Isn't it funny what our memories fixate on? The smallest of moments, single frames from scenes become like movie reels, played over and over in your head. At some point, that scene becomes so disjointed from the rest of the story (which is lost now, in your memory), that you forget where you were, who said it, or why. Sometimes it's clear why that moment stuck out at you; other times, you're not really sure why you're holding on to the memory.
I had a flashback to my childhood while working on the recipe -- a time when pasta was a much large piece of my life. It's one of those random memories. I don't remember how old I was, or where I was, but I remember my dad explaining a gnocchi dish he had eaten. The single phase my memory has on it's "repeat reel" is: "They pan seared the gnocchi".
Was the idea of pan searing gnocchi really that earth shattering? Perhaps at the time it was-- I had recently decided that gnocchi wasn't worth all the fuss. Who wants extra soft potato dumplings in a sauce so heavy that you can't really tell the difference between the pasta and the sauce itself? I've never been one to enjoy textureless mush.
Anyways, I've listened to this memory roll over in my head enough times that finally, years later, I had to just give it a try and see what all of the fuss was about. With a twist: this gnocchi was going to be grain free, and made of purple (REALLY purple) sweet potatoes. A weekend project worth getting excited about? Definitely.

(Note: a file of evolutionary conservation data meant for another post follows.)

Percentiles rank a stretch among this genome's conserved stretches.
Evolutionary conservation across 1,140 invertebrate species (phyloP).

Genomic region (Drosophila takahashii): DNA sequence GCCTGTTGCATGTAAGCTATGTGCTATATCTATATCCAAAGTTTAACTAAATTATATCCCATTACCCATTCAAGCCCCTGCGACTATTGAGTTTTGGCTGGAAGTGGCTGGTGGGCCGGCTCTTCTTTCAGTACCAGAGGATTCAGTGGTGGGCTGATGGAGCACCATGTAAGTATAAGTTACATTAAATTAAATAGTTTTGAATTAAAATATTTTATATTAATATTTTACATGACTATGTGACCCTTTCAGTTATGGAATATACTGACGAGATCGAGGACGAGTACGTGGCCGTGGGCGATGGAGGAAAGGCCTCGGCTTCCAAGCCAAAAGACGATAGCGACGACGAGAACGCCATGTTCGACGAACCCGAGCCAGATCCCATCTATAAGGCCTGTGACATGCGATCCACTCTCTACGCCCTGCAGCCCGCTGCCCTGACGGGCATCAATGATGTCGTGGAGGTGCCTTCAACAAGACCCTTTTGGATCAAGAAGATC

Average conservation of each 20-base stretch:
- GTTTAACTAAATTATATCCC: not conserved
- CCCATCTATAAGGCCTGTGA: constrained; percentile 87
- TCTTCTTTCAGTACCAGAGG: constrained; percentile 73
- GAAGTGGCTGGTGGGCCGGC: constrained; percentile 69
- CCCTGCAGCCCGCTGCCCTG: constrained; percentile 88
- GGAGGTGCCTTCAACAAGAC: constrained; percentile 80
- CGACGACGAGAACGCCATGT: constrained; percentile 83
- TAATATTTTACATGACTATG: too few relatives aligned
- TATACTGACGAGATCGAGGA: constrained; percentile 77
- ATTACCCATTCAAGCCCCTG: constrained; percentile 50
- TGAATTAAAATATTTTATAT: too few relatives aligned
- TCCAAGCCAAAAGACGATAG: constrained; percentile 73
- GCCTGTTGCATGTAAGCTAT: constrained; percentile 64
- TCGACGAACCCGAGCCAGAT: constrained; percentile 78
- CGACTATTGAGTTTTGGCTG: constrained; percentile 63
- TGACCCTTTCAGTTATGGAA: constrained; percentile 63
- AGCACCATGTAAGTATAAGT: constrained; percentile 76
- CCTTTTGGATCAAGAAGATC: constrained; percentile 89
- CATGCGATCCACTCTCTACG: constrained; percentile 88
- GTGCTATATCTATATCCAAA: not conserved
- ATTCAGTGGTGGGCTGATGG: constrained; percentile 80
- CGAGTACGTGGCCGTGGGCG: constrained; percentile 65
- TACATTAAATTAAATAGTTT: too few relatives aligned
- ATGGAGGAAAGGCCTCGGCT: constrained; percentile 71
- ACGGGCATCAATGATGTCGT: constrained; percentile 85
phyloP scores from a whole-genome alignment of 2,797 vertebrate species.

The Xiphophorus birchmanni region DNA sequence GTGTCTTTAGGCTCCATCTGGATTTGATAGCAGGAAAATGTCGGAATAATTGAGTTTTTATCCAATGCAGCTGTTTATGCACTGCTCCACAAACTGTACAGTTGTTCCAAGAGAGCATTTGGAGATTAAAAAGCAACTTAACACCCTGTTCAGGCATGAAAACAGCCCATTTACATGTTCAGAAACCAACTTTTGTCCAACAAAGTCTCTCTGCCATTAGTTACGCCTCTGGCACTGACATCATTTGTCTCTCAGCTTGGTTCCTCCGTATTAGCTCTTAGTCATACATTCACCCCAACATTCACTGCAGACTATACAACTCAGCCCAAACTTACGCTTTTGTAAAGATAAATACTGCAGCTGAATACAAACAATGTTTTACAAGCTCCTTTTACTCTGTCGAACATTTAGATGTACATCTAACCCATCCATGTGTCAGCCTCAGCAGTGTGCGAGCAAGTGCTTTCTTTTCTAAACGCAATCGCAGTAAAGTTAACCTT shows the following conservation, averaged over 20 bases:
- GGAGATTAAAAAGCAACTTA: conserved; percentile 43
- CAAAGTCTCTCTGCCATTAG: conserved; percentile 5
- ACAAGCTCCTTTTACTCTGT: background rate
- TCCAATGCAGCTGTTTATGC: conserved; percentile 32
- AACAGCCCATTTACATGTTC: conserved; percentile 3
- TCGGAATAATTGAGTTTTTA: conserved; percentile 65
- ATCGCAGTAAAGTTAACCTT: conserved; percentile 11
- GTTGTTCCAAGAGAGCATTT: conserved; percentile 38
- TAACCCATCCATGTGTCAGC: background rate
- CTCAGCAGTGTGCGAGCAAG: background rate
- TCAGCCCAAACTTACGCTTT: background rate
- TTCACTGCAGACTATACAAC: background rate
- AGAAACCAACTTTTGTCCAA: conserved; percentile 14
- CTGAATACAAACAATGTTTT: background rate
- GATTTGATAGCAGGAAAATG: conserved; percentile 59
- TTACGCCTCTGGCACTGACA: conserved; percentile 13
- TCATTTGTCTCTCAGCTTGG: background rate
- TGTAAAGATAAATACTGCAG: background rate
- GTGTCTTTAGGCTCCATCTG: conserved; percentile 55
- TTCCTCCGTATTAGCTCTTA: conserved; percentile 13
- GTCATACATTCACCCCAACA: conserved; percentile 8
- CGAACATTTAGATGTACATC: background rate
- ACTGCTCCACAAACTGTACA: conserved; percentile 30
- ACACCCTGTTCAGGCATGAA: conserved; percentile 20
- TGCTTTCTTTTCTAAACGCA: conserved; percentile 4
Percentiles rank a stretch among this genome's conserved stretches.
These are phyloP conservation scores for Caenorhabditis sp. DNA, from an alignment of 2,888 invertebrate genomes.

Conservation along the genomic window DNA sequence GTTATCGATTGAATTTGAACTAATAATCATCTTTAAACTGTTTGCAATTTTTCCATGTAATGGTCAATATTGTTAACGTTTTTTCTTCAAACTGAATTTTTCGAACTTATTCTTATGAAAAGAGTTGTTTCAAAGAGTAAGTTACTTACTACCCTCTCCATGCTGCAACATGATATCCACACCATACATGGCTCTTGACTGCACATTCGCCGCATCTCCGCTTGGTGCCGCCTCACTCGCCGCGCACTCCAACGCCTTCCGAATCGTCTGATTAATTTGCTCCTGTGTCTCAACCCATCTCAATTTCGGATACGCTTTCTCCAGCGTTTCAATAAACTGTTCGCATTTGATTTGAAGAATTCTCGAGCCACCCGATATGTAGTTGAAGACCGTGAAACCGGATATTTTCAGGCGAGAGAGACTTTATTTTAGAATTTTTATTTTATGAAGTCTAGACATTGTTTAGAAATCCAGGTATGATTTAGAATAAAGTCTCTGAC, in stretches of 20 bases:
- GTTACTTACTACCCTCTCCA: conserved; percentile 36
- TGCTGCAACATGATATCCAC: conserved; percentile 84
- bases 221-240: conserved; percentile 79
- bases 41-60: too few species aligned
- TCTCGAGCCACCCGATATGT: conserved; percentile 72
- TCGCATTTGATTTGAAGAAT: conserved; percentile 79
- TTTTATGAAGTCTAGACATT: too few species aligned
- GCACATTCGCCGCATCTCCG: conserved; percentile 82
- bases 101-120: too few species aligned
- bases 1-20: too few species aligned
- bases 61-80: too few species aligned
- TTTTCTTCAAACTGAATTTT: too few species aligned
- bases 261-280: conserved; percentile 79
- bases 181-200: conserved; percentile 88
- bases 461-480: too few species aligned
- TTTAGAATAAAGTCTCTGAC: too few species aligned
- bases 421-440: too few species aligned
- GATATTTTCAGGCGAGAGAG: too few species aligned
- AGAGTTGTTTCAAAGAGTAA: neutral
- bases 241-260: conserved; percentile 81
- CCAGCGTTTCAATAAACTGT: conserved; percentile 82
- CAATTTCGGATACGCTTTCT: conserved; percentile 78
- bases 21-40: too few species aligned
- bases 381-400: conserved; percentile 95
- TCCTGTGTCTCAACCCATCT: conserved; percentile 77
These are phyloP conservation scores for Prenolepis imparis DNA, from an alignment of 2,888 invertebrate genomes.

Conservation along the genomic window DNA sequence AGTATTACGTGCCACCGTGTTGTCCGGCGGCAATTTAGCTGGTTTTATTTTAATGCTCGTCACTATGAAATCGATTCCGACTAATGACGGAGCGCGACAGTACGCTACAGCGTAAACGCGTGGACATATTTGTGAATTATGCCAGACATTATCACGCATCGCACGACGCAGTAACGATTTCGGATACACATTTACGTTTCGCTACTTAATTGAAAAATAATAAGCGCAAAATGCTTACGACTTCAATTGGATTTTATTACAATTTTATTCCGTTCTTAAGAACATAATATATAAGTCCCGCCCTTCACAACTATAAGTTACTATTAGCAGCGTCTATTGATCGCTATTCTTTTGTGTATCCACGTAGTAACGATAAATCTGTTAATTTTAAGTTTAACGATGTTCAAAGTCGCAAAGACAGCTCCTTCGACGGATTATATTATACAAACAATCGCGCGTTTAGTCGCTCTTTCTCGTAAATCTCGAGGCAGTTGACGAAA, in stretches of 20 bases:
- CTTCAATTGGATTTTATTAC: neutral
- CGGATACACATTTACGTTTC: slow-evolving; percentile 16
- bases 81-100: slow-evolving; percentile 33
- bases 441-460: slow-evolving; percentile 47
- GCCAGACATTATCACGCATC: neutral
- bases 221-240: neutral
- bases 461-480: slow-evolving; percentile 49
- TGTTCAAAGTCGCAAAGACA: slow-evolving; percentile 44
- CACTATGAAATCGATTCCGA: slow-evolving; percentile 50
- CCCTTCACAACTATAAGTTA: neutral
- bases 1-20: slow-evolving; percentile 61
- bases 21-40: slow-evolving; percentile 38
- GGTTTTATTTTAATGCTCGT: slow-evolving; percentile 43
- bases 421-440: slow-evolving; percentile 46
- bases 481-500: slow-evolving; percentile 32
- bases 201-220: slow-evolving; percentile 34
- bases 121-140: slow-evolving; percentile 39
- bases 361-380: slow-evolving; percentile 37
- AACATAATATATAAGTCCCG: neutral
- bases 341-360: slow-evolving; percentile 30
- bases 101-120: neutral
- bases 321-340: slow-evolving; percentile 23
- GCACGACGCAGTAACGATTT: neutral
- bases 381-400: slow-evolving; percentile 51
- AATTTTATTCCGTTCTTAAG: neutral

Serves: 4 | Total Time:
For the Gnocchi:
- 26 ounces sweet potato
- 1/2 cup tapioca flour
- 1/2 teaspoon salt
- 1/4 teaspoon baking soda
- 1 egg white Preparing to serve:
- 8 slices bacon
- 3 tablespoons minced sage, fresh
- 5 cups baby spinach
- 1/4 cup white wine
- Pepper to taste
- Pierce each sweet potato several times with a fork. Place in baking dish. Bake the sweet potatoes at 400°F for 45-60 minutes. Remove from oven, and allow to cool. Once cool, peel off skins and discard.
- Roughly chop potatoes and place in food processor. Pulse until potatoes are in rough chunks — not fully mashed.
- Add salt, baking powder, tapioca flour, and egg white the food processor, and pulse until a batter forms.
- Use a spatula to scoop batter into a large ziplock bag. Seal the bag, and squeeze out as much air as you can. Cut a hole in the button corner of the ziplock, about 1 to 2 centimeters wide. Line a baking sheet with parchment (greased) or a silicon baking mat. Carefully squeeze the batter out of the ziplock in 1-inch long segments, to form the gnocchi.
- Preheat oven to 325°F.
- Use a spatula to scoop batter into a large ziplock bag. Seal the bag, and squeeze out as much air as you can. Cut a hole in the button corner of the ziplock, about 1 to 2 centimeters wide. Line a baking sheet with parchment (greased) or a silicon baking mat. Carefully squeeze the batter out of the ziplock in 1-inch long segments, to form the gnocchi. (Tip: to give your gnocchi the classic fork-shaped look, use a fork after piping the gnocchi and gently press on each one. Dipping the fork into Olive or Avocado oil occasionally will help present the fork from sticking).
- Place pan in oven and bake for 30-40 minutes, until gnocchi appear slightly browned on the outside. Set aside to cool
- To prepare this dish: Cook the bacon in a skillet until crisp. Remove from pan. Drain out about 1/2 of the bacon grease, and then add the spinach, sage, and gnocchi. Gently stir. Cover and allow to cook for 1-2 minutes. Add the wine, and cook for 1-2 more minutes. Chop the bacon and add to the pan. And salt and pepper to taste. Serve.